When it comes to navigation, I consider myself very lucky. I was born and raised in London, and that meant that if I was ever about to embark on a drive without knowing how to reach my destination, I could look it up in my trusty A-Z.
Armed with the most basic of map reading skills, I could easily get myself all the way from my home in North West London to…well, any telephone box where I could call my Dad and ask him for some directions. To a new motorist, the humble Dad appears as a super computer, able to calculate how to get from any point in space to another with the minimum of effort.
Such super powers were first observed by the son of Mr Thomas Tom who, after a flash of inspiration whilst once lost on the A41 heading for Swiss Cottage, decided to build a machine so that nobody would ever again have to suffer the same fate.
This is all, of course, complete nonsense. Well, apart from the bit about my using an A-Z, but the point is in those days you simply would not have dreamed of getting into a car without first having a very clear picture of exactly how to get where you were going.
And how our times have changed.
Not only do we now jump into our vehicles without thinking, but more over we’re actually prepared to put all of our faith in a machine that we know has often failed us in the past. It’s taken us on motorways when we knew that the A roads were better. It’s asked us to turn left after 300 yards when the exit in question has been closed up for roadworks and the diversions have been created by evil masterminds from the planet Bastard. It constantly waits until the last possible second to tell us which exit on the roundabout it actually means and all of this only after it condescends to pick up a frickin’ signal.
But we love them. We have them in our phones or we buy dedicated hardware and then, as we choose to with all other pieces of sophisticated hardware, we get to personalise them. Because let’s face it – a small box on your dashboard that can pinpoint your position from space is all very nice, but wouldn’t it be so much cooler if we could get..oh, I don’t know..Darth Vader to tell us how to reach our destination?
Responding to this, many celebrities did indeed lend their voices to our SatNav systems and a few years ago, I was asked to create a number of celebrity impressions for a company who simply couldn’t afford A list celebrities. Or B list. Actually to be fair, I don’t think the alphabet even came into it, but the job was fun, so I did it.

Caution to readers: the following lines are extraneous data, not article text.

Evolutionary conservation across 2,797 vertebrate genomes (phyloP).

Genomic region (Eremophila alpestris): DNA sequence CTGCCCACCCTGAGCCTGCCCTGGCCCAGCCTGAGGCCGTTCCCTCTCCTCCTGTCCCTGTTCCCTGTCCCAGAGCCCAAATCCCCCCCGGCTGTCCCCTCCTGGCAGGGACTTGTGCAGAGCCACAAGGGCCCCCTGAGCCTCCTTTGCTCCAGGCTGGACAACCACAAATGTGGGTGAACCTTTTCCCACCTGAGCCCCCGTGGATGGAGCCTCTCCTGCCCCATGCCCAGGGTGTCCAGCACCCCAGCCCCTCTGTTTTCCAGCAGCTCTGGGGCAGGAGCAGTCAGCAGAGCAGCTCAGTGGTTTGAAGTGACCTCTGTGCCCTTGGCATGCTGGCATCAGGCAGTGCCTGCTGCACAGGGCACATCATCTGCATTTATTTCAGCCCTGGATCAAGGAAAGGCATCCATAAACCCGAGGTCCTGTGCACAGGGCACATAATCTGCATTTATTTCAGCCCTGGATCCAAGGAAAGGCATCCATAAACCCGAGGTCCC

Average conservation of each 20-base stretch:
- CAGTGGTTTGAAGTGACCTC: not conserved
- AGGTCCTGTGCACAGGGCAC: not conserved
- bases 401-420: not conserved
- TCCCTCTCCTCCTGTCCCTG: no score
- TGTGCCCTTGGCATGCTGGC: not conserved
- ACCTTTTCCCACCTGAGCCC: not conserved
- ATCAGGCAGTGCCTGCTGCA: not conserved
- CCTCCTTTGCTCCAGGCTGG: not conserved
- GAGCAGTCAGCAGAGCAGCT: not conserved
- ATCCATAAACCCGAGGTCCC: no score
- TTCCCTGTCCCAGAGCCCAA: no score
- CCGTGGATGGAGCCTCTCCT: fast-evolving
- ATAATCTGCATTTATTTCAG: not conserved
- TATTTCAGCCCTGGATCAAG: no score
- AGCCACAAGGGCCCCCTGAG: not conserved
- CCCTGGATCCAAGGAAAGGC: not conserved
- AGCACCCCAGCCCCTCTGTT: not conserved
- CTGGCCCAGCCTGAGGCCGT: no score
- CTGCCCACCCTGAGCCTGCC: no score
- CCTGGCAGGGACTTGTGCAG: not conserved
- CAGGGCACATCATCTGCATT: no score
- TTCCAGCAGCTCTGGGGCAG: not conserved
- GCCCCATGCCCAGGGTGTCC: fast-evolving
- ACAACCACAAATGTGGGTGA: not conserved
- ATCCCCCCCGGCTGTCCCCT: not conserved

There are around 80 prompts in total and they fall into one of three categories. In the first group are the phrases that you cannot embellish in any way. They’re the numbers and units, like ‘fifty’ and ‘yards’. The second group gives the voice artist a chance to have a little more fun. We can add the odd word here and there but we can’t overdo it. So ‘Turn left’ in the voice of Yoda could become “Left turn you must” – you get the idea.
The last group is the most fun. With these you can have as much fun as you like. As long as the core of the message is in there somewhere, then go nuts.
Now the site for whom I originally recorded these voices has since closed down, and that’s probably because it’s now easier than ever to purchase the genuine celebrity, rather than an impression, and if they’re the same price, why wouldn’t you?
That being said, this week, I found myself in conversation with a company that specialise in providing the genuine voices and they put it to me that it’s a good idea for them to have someone that can do impressions on standby. It hadn’t occurred to me that the world of Sat Nav voices would require what’s known as ADR – the technical term for re recording dialogue when the original recording is not usable – but apparently it is, so let’s hope it’s another string that I can add to my bow.
For now, here are some of the voices that I recorded – I hope they make you smile.